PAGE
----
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Creative Flow: Celebrating Four Ottawa River Artists

Dyes on silk
Dyes on silk by Dale Shutt

Ottawa Valley residents sure love their river. The Ottawa’s sinuous watercourse binds Ontario and Quebec residents together, whether we stroll or cross-country ski alongside it, paddle on it – or paint its many moods.

Local artists are drawn to the Ottawa River and most speak passionately about its history and natural beauty.

Four creators – Ottawa’s Margaret Chwialkowska and John Almstedt, as well as Pontiac-based Dale Shutt and Elke Bzdurreck spoke with me about their connection to the majestic river.

Meet them now – and view their works.

Margaret Chwialkowska says she has been painting the river for the past seven years. “It was love at first glance,” she admitted. “It’s the most beautiful thing Ottawa has to offer. We live a block or so away, so a stroll along it is part of my daily routine. I’ve always preferred taking the bus instead of driving along the River Parkway, so I can sit and look out at the riverbanks passing by; the view is always arresting.”

Ottawan John Almstedt reveals his “Group of Seven” connection to the river when I asked how long he’s been painting it. “Since 1967, when I met Ralph Burton who painted with A.Y. Jackson. Around then, A.Y. had a stroke so he and Ralph couldn’t paint together any more, so the joke was that I replaced A.Y. Jackson! We painted together until 1983, and after Ralph passed away, I spent more time in remote settings where there was usually little or no human presence. Things such as barns, fences, green pastures in the autumn – even if present – are now excluded.”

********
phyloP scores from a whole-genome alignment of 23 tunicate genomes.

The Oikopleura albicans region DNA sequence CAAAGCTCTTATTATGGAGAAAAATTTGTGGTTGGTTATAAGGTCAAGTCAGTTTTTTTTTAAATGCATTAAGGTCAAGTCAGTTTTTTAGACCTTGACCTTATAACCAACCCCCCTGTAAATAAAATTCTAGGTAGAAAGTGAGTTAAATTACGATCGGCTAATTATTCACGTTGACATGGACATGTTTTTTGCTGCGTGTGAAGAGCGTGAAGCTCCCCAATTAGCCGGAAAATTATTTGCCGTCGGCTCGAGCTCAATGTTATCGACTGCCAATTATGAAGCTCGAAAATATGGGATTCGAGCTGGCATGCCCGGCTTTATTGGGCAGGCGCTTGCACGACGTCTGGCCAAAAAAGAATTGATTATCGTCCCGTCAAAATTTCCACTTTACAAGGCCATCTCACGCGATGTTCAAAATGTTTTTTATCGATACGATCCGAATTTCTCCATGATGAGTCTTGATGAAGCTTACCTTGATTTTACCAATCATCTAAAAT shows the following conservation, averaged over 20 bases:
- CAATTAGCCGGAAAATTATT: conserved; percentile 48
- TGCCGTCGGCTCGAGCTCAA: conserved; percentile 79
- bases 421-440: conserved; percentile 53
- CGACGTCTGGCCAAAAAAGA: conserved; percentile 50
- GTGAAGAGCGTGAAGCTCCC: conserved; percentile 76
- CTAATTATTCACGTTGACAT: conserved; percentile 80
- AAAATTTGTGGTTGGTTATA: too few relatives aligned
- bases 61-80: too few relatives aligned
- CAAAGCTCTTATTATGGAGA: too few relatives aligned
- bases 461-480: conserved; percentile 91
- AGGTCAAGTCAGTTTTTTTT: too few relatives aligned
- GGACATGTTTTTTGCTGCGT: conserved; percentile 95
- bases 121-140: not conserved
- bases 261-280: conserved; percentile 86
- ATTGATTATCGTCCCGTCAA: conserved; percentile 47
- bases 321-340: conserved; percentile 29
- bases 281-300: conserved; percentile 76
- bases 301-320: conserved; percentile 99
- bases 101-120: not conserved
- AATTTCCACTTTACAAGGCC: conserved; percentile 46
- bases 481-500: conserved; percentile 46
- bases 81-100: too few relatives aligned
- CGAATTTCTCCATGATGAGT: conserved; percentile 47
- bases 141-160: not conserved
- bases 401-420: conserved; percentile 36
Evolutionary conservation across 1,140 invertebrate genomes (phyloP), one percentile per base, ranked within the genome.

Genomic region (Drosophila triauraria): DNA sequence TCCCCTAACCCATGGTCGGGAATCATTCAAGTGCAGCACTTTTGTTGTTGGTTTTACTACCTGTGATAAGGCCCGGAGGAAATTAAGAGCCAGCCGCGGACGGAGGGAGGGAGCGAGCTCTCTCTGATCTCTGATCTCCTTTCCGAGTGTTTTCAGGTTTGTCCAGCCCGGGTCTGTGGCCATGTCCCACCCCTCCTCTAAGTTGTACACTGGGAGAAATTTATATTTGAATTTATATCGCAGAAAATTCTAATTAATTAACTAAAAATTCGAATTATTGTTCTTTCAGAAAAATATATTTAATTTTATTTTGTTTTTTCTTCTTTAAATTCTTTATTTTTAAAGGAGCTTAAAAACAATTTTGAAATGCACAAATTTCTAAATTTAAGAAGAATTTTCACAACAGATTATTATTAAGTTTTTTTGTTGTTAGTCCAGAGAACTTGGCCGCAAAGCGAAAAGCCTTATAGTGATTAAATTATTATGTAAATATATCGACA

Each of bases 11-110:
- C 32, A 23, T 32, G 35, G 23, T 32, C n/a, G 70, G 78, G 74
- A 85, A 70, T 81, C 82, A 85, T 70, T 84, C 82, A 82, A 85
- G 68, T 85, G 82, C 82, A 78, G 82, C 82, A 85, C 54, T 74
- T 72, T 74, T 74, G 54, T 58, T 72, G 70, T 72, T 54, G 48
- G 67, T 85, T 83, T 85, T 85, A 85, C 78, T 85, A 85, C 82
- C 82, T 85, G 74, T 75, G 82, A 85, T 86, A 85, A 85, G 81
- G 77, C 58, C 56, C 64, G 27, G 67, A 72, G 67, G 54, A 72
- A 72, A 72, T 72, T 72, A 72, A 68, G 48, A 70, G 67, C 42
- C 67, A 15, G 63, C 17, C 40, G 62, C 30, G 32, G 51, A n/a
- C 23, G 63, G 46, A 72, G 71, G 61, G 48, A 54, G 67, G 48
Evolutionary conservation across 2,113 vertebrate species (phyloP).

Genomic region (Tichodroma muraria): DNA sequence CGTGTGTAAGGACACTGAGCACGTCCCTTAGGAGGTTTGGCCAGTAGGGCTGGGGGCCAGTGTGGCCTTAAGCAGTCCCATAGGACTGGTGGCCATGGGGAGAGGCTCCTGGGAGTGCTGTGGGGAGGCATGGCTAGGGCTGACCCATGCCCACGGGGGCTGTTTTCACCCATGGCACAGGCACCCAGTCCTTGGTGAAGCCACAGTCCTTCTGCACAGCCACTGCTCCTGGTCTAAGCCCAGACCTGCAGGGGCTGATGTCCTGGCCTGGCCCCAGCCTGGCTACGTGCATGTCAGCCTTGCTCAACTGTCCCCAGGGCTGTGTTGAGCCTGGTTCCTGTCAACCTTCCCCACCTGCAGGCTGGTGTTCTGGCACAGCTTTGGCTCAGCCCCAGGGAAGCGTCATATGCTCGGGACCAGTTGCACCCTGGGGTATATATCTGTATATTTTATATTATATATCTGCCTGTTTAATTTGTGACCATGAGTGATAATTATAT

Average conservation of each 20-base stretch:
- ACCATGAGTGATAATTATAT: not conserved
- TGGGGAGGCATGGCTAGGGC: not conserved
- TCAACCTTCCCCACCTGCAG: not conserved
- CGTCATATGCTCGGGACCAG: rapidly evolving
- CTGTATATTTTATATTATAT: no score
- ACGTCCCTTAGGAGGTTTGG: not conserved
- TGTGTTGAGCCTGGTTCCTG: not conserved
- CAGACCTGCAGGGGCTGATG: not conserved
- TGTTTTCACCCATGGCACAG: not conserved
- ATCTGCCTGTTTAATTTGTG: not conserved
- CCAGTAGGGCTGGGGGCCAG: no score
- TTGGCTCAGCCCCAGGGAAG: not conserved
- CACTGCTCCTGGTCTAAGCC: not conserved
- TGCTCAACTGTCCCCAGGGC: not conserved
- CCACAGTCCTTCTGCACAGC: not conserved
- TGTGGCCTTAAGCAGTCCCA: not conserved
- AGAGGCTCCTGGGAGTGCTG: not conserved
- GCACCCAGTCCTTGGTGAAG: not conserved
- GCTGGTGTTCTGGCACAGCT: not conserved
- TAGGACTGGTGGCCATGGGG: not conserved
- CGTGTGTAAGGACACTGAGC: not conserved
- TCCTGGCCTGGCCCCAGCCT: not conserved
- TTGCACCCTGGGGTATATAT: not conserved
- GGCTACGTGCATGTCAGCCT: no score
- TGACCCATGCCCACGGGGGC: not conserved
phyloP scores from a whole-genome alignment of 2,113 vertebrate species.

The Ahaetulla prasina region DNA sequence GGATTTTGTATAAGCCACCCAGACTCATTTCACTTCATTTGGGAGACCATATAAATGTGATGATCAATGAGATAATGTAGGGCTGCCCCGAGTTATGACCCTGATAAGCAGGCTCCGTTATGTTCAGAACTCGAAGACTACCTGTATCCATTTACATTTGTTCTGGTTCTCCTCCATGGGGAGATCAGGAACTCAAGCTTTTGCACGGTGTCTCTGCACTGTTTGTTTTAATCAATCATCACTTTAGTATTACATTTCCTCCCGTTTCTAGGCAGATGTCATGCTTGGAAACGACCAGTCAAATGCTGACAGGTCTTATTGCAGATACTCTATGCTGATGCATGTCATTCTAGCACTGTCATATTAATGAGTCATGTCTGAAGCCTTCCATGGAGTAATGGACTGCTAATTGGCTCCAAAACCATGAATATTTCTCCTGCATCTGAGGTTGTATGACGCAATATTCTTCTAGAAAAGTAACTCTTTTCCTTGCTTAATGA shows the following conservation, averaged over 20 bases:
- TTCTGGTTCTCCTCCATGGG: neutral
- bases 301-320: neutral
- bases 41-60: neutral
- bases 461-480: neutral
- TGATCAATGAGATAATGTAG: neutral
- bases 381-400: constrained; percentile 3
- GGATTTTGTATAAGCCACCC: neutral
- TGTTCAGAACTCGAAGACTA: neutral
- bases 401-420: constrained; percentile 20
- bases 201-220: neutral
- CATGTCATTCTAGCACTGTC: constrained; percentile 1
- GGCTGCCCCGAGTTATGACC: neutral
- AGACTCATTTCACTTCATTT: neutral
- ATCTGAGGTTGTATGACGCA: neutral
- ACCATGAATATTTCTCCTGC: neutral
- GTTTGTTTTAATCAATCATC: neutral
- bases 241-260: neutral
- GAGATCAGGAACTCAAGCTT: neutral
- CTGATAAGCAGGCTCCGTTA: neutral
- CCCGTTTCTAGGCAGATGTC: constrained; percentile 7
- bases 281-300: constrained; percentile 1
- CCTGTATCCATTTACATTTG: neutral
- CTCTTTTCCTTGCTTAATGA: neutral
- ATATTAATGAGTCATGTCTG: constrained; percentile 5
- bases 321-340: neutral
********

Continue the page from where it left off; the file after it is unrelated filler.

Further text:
Pontiac resident Dale Shutt loves the river so much she and her husband call one of its islands their home: Ile du Grand Calumet, in West Quebec. Shutt has been painting the Ottawa for 35 years and although primarily using dyes on silk, she also uses pen and ink as well as acrylic.

Shutt is drawn to water, admitting, “There is something both calming and exciting about being on or around water. My husband and I love to paddle along the shoreline – he fishes while I gaze at the water and the shore and am inspired. My most recent series of paintings is inspired by early morning and evening reflections on still water. There are many things to be seen and even more to be imagined in those shoreline reflections.”

Also living on an island, Elke Bzdurreck says, “I have painted and illustrated images of the Ottawa River since 1978. I use pen and ink, watercolour and acrylic on canvas. The river runs through beautiful countryside, especially in Pontiac County where the Laurentian Shield is exposed. It is dramatic scenery and the sunsets are incredibly colourful.”

I asked if they feel a particular affinity to the river. Shutt immediately agreed, “Like most islanders everywhere, I feel a special connection. The river is constant: one can imagine it having been there forever and going on forever. It surrounds me and connects me at the same time as it allows me to feel separate. Something special happens when you are on water. I’m not sure I can put it into words… always hope I can put it into a picture.”